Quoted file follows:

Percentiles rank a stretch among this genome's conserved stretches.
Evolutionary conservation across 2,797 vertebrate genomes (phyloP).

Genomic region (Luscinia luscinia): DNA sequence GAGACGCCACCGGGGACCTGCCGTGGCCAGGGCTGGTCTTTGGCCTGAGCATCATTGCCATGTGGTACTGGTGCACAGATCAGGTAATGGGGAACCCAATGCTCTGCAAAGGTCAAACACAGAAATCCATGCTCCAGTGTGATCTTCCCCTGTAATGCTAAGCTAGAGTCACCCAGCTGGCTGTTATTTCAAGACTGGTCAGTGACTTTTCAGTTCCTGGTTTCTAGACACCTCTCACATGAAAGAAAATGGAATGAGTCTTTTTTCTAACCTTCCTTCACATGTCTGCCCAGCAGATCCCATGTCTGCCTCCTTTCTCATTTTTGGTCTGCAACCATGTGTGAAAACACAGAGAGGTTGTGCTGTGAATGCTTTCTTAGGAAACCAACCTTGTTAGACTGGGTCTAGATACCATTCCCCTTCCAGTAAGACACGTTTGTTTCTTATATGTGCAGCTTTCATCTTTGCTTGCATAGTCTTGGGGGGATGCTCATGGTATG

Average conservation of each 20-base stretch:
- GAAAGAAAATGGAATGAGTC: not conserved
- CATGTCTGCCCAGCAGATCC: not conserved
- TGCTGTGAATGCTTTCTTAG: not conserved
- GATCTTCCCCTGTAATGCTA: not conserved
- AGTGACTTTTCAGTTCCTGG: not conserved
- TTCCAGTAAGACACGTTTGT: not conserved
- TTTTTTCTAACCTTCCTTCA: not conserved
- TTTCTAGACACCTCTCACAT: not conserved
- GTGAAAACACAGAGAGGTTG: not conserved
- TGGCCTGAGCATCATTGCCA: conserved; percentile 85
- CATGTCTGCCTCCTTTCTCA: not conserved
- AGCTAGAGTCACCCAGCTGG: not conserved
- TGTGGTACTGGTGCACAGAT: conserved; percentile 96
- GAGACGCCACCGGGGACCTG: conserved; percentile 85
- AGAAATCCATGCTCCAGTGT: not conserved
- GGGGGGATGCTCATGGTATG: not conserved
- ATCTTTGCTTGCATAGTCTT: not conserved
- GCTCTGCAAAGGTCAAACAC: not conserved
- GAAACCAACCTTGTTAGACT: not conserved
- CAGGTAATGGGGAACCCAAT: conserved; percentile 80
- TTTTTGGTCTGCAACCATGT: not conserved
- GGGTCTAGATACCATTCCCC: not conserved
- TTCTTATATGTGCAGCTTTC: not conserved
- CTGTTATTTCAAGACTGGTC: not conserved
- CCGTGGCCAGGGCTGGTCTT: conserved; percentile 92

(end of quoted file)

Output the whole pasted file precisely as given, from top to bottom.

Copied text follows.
Percentiles rank a stretch among this genome's conserved stretches.
Evolutionary conservation across 2,797 vertebrate genomes (phyloP).

Genomic region (Luscinia luscinia): DNA sequence GAGACGCCACCGGGGACCTGCCGTGGCCAGGGCTGGTCTTTGGCCTGAGCATCATTGCCATGTGGTACTGGTGCACAGATCAGGTAATGGGGAACCCAATGCTCTGCAAAGGTCAAACACAGAAATCCATGCTCCAGTGTGATCTTCCCCTGTAATGCTAAGCTAGAGTCACCCAGCTGGCTGTTATTTCAAGACTGGTCAGTGACTTTTCAGTTCCTGGTTTCTAGACACCTCTCACATGAAAGAAAATGGAATGAGTCTTTTTTCTAACCTTCCTTCACATGTCTGCCCAGCAGATCCCATGTCTGCCTCCTTTCTCATTTTTGGTCTGCAACCATGTGTGAAAACACAGAGAGGTTGTGCTGTGAATGCTTTCTTAGGAAACCAACCTTGTTAGACTGGGTCTAGATACCATTCCCCTTCCAGTAAGACACGTTTGTTTCTTATATGTGCAGCTTTCATCTTTGCTTGCATAGTCTTGGGGGGATGCTCATGGTATG

Average conservation of each 20-base stretch:
- GAAAGAAAATGGAATGAGTC: not conserved
- CATGTCTGCCCAGCAGATCC: not conserved
- TGCTGTGAATGCTTTCTTAG: not conserved
- GATCTTCCCCTGTAATGCTA: not conserved
- AGTGACTTTTCAGTTCCTGG: not conserved
- TTCCAGTAAGACACGTTTGT: not conserved
- TTTTTTCTAACCTTCCTTCA: not conserved
- TTTCTAGACACCTCTCACAT: not conserved
- GTGAAAACACAGAGAGGTTG: not conserved
- TGGCCTGAGCATCATTGCCA: conserved; percentile 85
- CATGTCTGCCTCCTTTCTCA: not conserved
- AGCTAGAGTCACCCAGCTGG: not conserved
- TGTGGTACTGGTGCACAGAT: conserved; percentile 96
- GAGACGCCACCGGGGACCTG: conserved; percentile 85
- AGAAATCCATGCTCCAGTGT: not conserved
- GGGGGGATGCTCATGGTATG: not conserved
- ATCTTTGCTTGCATAGTCTT: not conserved
- GCTCTGCAAAGGTCAAACAC: not conserved
- GAAACCAACCTTGTTAGACT: not conserved
- CAGGTAATGGGGAACCCAAT: conserved; percentile 80
- TTTTTGGTCTGCAACCATGT: not conserved
- GGGTCTAGATACCATTCCCC: not conserved
- TTCTTATATGTGCAGCTTTC: not conserved
- CTGTTATTTCAAGACTGGTC: not conserved
- CCGTGGCCAGGGCTGGTCTT: conserved; percentile 92